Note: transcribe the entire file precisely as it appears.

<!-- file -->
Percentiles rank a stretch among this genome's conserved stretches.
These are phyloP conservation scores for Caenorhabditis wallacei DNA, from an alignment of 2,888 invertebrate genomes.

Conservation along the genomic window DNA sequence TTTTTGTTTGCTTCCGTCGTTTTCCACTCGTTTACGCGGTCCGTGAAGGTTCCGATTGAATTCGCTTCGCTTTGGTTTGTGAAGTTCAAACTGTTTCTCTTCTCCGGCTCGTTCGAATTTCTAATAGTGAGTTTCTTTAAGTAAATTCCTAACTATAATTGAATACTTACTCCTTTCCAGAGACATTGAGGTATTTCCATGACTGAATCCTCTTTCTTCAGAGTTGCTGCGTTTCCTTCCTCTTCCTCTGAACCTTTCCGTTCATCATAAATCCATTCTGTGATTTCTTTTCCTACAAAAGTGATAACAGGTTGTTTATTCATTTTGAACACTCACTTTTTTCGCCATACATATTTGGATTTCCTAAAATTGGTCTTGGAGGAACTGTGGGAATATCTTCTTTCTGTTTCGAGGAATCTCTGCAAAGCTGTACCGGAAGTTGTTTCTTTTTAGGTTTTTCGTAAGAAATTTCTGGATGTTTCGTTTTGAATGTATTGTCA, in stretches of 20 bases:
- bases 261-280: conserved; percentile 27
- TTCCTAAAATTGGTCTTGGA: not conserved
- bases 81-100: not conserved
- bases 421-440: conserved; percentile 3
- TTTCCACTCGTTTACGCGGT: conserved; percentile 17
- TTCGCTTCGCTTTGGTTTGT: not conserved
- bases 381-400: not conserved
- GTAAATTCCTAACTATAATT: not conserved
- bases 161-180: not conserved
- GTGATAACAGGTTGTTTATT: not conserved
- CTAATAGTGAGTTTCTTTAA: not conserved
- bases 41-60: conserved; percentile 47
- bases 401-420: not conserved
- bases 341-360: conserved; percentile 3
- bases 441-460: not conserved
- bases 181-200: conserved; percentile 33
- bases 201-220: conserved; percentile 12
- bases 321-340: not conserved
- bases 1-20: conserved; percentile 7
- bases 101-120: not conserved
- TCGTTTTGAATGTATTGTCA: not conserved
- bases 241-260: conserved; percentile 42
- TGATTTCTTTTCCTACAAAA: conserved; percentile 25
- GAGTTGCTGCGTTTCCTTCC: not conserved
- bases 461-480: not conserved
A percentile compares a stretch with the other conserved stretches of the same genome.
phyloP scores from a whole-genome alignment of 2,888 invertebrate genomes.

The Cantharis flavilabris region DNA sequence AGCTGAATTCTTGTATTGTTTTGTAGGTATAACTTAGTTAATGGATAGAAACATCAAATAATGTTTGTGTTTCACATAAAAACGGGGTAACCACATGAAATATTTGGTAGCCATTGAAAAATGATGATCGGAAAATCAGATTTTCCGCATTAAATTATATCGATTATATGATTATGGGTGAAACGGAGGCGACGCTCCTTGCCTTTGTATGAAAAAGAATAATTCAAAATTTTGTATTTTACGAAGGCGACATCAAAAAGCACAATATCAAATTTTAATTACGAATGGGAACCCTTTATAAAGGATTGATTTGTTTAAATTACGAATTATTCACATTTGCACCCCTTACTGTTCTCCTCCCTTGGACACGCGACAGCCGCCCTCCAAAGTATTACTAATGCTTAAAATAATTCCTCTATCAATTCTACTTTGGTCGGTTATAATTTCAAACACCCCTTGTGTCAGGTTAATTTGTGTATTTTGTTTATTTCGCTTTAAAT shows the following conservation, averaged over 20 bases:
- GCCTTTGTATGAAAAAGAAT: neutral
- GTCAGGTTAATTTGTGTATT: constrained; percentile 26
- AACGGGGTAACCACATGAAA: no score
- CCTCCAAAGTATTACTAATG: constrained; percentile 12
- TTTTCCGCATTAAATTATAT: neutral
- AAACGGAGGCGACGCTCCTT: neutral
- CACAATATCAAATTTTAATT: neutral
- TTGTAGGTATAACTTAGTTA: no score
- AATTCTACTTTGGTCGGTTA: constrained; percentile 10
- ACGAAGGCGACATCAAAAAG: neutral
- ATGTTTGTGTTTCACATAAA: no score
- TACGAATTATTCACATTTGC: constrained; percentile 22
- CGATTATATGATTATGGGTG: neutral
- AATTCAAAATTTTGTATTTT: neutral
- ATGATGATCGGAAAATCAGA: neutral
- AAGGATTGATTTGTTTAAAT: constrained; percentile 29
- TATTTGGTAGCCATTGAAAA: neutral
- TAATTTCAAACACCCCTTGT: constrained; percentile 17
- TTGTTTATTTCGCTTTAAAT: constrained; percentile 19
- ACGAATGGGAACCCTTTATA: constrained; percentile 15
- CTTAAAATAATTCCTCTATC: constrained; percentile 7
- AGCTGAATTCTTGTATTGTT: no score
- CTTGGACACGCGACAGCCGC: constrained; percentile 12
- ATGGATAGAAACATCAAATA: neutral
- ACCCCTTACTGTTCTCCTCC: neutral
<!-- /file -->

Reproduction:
Percentiles rank a stretch among this genome's conserved stretches.
These are phyloP conservation scores for Caenorhabditis wallacei DNA, from an alignment of 2,888 invertebrate genomes.

Conservation along the genomic window DNA sequence TTTTTGTTTGCTTCCGTCGTTTTCCACTCGTTTACGCGGTCCGTGAAGGTTCCGATTGAATTCGCTTCGCTTTGGTTTGTGAAGTTCAAACTGTTTCTCTTCTCCGGCTCGTTCGAATTTCTAATAGTGAGTTTCTTTAAGTAAATTCCTAACTATAATTGAATACTTACTCCTTTCCAGAGACATTGAGGTATTTCCATGACTGAATCCTCTTTCTTCAGAGTTGCTGCGTTTCCTTCCTCTTCCTCTGAACCTTTCCGTTCATCATAAATCCATTCTGTGATTTCTTTTCCTACAAAAGTGATAACAGGTTGTTTATTCATTTTGAACACTCACTTTTTTCGCCATACATATTTGGATTTCCTAAAATTGGTCTTGGAGGAACTGTGGGAATATCTTCTTTCTGTTTCGAGGAATCTCTGCAAAGCTGTACCGGAAGTTGTTTCTTTTTAGGTTTTTCGTAAGAAATTTCTGGATGTTTCGTTTTGAATGTATTGTCA, in stretches of 20 bases:
- bases 261-280: conserved; percentile 27
- TTCCTAAAATTGGTCTTGGA: not conserved
- bases 81-100: not conserved
- bases 421-440: conserved; percentile 3
- TTTCCACTCGTTTACGCGGT: conserved; percentile 17
- TTCGCTTCGCTTTGGTTTGT: not conserved
- bases 381-400: not conserved
- GTAAATTCCTAACTATAATT: not conserved
- bases 161-180: not conserved
- GTGATAACAGGTTGTTTATT: not conserved
- CTAATAGTGAGTTTCTTTAA: not conserved
- bases 41-60: conserved; percentile 47
- bases 401-420: not conserved
- bases 341-360: conserved; percentile 3
- bases 441-460: not conserved
- bases 181-200: conserved; percentile 33
- bases 201-220: conserved; percentile 12
- bases 321-340: not conserved
- bases 1-20: conserved; percentile 7
- bases 101-120: not conserved
- TCGTTTTGAATGTATTGTCA: not conserved
- bases 241-260: conserved; percentile 42
- TGATTTCTTTTCCTACAAAA: conserved; percentile 25
- GAGTTGCTGCGTTTCCTTCC: not conserved
- bases 461-480: not conserved
A percentile compares a stretch with the other conserved stretches of the same genome.
phyloP scores from a whole-genome alignment of 2,888 invertebrate genomes.

The Cantharis flavilabris region DNA sequence AGCTGAATTCTTGTATTGTTTTGTAGGTATAACTTAGTTAATGGATAGAAACATCAAATAATGTTTGTGTTTCACATAAAAACGGGGTAACCACATGAAATATTTGGTAGCCATTGAAAAATGATGATCGGAAAATCAGATTTTCCGCATTAAATTATATCGATTATATGATTATGGGTGAAACGGAGGCGACGCTCCTTGCCTTTGTATGAAAAAGAATAATTCAAAATTTTGTATTTTACGAAGGCGACATCAAAAAGCACAATATCAAATTTTAATTACGAATGGGAACCCTTTATAAAGGATTGATTTGTTTAAATTACGAATTATTCACATTTGCACCCCTTACTGTTCTCCTCCCTTGGACACGCGACAGCCGCCCTCCAAAGTATTACTAATGCTTAAAATAATTCCTCTATCAATTCTACTTTGGTCGGTTATAATTTCAAACACCCCTTGTGTCAGGTTAATTTGTGTATTTTGTTTATTTCGCTTTAAAT shows the following conservation, averaged over 20 bases:
- GCCTTTGTATGAAAAAGAAT: neutral
- GTCAGGTTAATTTGTGTATT: constrained; percentile 26
- AACGGGGTAACCACATGAAA: no score
- CCTCCAAAGTATTACTAATG: constrained; percentile 12
- TTTTCCGCATTAAATTATAT: neutral
- AAACGGAGGCGACGCTCCTT: neutral
- CACAATATCAAATTTTAATT: neutral
- TTGTAGGTATAACTTAGTTA: no score
- AATTCTACTTTGGTCGGTTA: constrained; percentile 10
- ACGAAGGCGACATCAAAAAG: neutral
- ATGTTTGTGTTTCACATAAA: no score
- TACGAATTATTCACATTTGC: constrained; percentile 22
- CGATTATATGATTATGGGTG: neutral
- AATTCAAAATTTTGTATTTT: neutral
- ATGATGATCGGAAAATCAGA: neutral
- AAGGATTGATTTGTTTAAAT: constrained; percentile 29
- TATTTGGTAGCCATTGAAAA: neutral
- TAATTTCAAACACCCCTTGT: constrained; percentile 17
- TTGTTTATTTCGCTTTAAAT: constrained; percentile 19
- ACGAATGGGAACCCTTTATA: constrained; percentile 15
- CTTAAAATAATTCCTCTATC: constrained; percentile 7
- AGCTGAATTCTTGTATTGTT: no score
- CTTGGACACGCGACAGCCGC: constrained; percentile 12
- ATGGATAGAAACATCAAATA: neutral
- ACCCCTTACTGTTCTCCTCC: neutral